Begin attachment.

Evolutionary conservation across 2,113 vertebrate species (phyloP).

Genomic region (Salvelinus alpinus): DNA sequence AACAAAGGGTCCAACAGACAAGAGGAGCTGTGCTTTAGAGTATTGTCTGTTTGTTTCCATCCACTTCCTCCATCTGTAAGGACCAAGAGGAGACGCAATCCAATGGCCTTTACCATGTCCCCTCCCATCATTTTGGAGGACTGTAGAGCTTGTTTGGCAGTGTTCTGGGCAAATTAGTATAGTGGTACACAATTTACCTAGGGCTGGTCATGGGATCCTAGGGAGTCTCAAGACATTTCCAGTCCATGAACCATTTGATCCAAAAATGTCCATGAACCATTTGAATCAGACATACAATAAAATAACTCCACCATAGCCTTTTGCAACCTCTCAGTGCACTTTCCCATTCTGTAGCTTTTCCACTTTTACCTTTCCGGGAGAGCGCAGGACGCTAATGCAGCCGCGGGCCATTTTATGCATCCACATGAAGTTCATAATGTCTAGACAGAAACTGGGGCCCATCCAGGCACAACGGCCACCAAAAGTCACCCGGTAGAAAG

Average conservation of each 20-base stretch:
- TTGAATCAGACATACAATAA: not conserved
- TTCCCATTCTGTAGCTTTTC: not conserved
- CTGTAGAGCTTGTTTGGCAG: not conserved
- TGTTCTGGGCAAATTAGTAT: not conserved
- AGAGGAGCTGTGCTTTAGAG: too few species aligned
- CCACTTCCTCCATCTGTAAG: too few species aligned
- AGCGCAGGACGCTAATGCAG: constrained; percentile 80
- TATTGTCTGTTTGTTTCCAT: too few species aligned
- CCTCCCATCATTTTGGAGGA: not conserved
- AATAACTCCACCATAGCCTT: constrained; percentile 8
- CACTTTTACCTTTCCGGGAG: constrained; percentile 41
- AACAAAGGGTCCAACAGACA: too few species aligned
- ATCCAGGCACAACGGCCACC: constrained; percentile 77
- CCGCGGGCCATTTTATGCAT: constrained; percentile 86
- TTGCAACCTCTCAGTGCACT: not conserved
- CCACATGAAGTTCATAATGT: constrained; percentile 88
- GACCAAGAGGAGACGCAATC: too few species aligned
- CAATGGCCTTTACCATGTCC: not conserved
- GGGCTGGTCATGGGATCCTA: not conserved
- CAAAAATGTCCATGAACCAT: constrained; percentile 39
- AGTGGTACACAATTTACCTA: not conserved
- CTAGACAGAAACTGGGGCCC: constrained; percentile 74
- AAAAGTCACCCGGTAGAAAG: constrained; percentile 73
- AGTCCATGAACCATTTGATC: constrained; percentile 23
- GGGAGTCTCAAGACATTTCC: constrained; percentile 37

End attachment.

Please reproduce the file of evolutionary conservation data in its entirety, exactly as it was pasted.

Evolutionary conservation across 2,113 vertebrate species (phyloP).

Genomic region (Salvelinus alpinus): DNA sequence AACAAAGGGTCCAACAGACAAGAGGAGCTGTGCTTTAGAGTATTGTCTGTTTGTTTCCATCCACTTCCTCCATCTGTAAGGACCAAGAGGAGACGCAATCCAATGGCCTTTACCATGTCCCCTCCCATCATTTTGGAGGACTGTAGAGCTTGTTTGGCAGTGTTCTGGGCAAATTAGTATAGTGGTACACAATTTACCTAGGGCTGGTCATGGGATCCTAGGGAGTCTCAAGACATTTCCAGTCCATGAACCATTTGATCCAAAAATGTCCATGAACCATTTGAATCAGACATACAATAAAATAACTCCACCATAGCCTTTTGCAACCTCTCAGTGCACTTTCCCATTCTGTAGCTTTTCCACTTTTACCTTTCCGGGAGAGCGCAGGACGCTAATGCAGCCGCGGGCCATTTTATGCATCCACATGAAGTTCATAATGTCTAGACAGAAACTGGGGCCCATCCAGGCACAACGGCCACCAAAAGTCACCCGGTAGAAAG

Average conservation of each 20-base stretch:
- TTGAATCAGACATACAATAA: not conserved
- TTCCCATTCTGTAGCTTTTC: not conserved
- CTGTAGAGCTTGTTTGGCAG: not conserved
- TGTTCTGGGCAAATTAGTAT: not conserved
- AGAGGAGCTGTGCTTTAGAG: too few species aligned
- CCACTTCCTCCATCTGTAAG: too few species aligned
- AGCGCAGGACGCTAATGCAG: constrained; percentile 80
- TATTGTCTGTTTGTTTCCAT: too few species aligned
- CCTCCCATCATTTTGGAGGA: not conserved
- AATAACTCCACCATAGCCTT: constrained; percentile 8
- CACTTTTACCTTTCCGGGAG: constrained; percentile 41
- AACAAAGGGTCCAACAGACA: too few species aligned
- ATCCAGGCACAACGGCCACC: constrained; percentile 77
- CCGCGGGCCATTTTATGCAT: constrained; percentile 86
- TTGCAACCTCTCAGTGCACT: not conserved
- CCACATGAAGTTCATAATGT: constrained; percentile 88
- GACCAAGAGGAGACGCAATC: too few species aligned
- CAATGGCCTTTACCATGTCC: not conserved
- GGGCTGGTCATGGGATCCTA: not conserved
- CAAAAATGTCCATGAACCAT: constrained; percentile 39
- AGTGGTACACAATTTACCTA: not conserved
- CTAGACAGAAACTGGGGCCC: constrained; percentile 74
- AAAAGTCACCCGGTAGAAAG: constrained; percentile 73
- AGTCCATGAACCATTTGATC: constrained; percentile 23
- GGGAGTCTCAAGACATTTCC: constrained; percentile 37